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Does atrial fibrillation increase the risk of stroke?


Andrew Atiemo, MD, is board-certified in internal medicine and cardiovascular disease and interventional cardiology he is on staff at Banner Estrella Medical Center. He can be reached at (623) 298-5225.

Question: I’m 58 years old and have atrial fibrillation (irregular heart beats).  Do I have a higher risk of stroke?

Answer:  Atrial fibrillation is a chaotic rhythm where the “atria,” the top chambers of the heart, have a rate of 350-600 discharges per minute.  This rhythm is dangerous for two reasons.  The atria do not contract in a coordinated fashion, thereby allowing blood to pool inside the heart. This predisposes to clots in the heart which can embolize or travel to the brain causing a stroke. Second, rapid atrial rates may lead to rapid ventricular rates. The “ventricles" are the muscular chambers at the bottom of the heart which pump blood to the lungs and body. Rapid ventricular rates may lead to symptoms such as chest pain or shortness of breath.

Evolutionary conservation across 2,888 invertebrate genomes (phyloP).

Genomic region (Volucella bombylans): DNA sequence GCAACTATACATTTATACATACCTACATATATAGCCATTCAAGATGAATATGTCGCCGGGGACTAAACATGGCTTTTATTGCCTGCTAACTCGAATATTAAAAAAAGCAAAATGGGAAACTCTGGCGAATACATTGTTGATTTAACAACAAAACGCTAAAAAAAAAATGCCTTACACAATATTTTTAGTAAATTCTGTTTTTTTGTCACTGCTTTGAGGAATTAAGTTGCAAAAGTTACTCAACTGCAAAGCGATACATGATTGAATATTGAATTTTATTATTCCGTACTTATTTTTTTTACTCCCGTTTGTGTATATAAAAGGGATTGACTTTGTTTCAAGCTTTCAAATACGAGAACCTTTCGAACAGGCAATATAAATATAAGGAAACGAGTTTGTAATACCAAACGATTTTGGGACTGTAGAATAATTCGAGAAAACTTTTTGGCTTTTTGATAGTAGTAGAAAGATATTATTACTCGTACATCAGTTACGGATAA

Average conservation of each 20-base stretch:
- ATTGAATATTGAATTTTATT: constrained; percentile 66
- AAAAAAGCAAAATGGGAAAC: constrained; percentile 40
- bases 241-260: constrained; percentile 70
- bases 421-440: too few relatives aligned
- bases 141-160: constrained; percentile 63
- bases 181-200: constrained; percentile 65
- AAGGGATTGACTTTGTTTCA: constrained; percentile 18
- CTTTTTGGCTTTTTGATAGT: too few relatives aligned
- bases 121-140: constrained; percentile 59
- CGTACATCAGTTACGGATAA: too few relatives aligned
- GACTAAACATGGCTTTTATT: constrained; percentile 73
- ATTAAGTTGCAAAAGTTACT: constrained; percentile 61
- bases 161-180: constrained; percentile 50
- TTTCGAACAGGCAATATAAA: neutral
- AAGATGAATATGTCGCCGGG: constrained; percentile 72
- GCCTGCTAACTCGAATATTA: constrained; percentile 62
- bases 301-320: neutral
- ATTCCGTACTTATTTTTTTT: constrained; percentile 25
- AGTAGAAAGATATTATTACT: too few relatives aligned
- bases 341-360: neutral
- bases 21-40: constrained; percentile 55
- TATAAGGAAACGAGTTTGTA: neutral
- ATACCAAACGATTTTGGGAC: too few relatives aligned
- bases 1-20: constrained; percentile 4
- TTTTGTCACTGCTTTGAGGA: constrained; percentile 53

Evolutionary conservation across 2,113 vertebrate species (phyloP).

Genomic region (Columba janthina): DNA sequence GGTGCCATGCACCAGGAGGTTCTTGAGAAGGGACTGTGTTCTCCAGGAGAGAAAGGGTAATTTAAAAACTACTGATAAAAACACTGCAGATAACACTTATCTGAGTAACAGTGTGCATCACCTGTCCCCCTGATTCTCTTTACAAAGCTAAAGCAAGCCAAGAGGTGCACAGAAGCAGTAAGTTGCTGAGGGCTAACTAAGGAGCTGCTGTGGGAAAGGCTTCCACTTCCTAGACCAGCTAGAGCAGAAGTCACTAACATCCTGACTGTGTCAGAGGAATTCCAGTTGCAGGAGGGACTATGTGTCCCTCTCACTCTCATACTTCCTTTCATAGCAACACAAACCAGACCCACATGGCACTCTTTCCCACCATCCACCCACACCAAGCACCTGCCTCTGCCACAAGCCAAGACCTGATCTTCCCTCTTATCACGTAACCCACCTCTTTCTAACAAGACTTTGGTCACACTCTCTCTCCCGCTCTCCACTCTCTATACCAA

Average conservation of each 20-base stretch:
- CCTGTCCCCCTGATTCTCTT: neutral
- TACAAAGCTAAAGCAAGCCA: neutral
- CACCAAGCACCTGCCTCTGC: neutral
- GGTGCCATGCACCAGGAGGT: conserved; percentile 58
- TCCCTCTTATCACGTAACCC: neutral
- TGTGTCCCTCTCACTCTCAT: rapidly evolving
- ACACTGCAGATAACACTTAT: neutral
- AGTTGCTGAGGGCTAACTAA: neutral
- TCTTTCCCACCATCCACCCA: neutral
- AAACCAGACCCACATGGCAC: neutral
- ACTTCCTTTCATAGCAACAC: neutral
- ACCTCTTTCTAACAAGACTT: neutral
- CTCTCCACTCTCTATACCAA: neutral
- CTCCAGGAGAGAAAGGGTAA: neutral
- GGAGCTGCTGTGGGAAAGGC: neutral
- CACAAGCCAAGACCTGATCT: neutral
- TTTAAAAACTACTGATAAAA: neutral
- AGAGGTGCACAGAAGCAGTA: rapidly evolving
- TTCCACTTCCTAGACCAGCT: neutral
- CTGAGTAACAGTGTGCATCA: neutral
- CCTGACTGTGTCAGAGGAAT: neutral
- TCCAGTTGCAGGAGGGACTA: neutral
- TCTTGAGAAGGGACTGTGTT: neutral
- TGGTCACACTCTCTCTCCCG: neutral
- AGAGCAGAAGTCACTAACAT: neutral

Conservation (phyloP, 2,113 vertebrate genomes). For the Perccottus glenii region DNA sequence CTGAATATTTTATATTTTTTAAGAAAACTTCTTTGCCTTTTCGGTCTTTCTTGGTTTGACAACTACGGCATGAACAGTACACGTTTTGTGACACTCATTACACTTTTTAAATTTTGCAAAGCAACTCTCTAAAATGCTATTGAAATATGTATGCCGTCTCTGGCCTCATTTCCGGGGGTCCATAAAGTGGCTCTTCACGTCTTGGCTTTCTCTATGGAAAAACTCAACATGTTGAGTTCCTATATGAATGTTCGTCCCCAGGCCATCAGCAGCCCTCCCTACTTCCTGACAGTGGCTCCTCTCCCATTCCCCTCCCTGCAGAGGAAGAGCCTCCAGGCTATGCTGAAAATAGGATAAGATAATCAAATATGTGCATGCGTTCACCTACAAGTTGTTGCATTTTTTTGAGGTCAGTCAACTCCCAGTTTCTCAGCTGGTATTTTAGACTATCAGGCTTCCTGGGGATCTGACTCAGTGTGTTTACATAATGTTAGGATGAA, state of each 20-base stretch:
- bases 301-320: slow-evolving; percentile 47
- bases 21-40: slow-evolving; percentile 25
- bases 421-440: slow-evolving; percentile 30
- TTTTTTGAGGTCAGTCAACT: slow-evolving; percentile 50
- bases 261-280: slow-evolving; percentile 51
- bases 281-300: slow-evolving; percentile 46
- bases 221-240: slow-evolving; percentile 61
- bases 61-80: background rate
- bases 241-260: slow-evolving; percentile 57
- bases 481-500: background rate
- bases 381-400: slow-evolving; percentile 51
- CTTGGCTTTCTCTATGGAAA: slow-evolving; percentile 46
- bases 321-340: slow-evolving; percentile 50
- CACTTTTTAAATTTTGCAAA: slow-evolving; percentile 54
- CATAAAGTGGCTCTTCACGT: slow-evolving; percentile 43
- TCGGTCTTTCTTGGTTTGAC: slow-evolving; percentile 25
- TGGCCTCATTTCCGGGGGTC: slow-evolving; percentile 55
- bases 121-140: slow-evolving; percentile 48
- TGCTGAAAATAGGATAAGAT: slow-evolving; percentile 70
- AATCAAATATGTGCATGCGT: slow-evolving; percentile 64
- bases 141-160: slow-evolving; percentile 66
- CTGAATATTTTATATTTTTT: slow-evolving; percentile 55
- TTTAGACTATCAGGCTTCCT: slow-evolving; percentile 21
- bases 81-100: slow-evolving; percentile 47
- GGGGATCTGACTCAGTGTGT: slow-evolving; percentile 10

Several conditions may lead atrial fibrillation. These include lung disease, thyroid disease, valvular heart disease, alcohol, infection, and coronary disease. One focus of treatment is to identify and treat, if possible, the underlying cause. Other goals of treatment may include medications to control the heart rate and reduce the risk of stroke. In patients who are very symptomatic from atrial fibrillation, your doctor may use medications or electrical cardioversion to restore the normal rhythm.

Certain conditions are associated with an increased risk of stroke. These include age 65 and above, diabetes mellitus, rheumatic valvular disease, history of prior stroke, hypertension, and congestive heart failure. Patients with these predisposing conditions should receive long term anticoagulation medications with warfarin. Warfarin is not recommended for younger patients with no risk factors for stroke.

In summary, if you are 58 years old with atrial fibrillation you may be at significant risk of stroke. Your doctor can evaluate you and determine whether your risk is high enough to warrant anticoagulant therapy.


Page Last Modified: 09/03/2015
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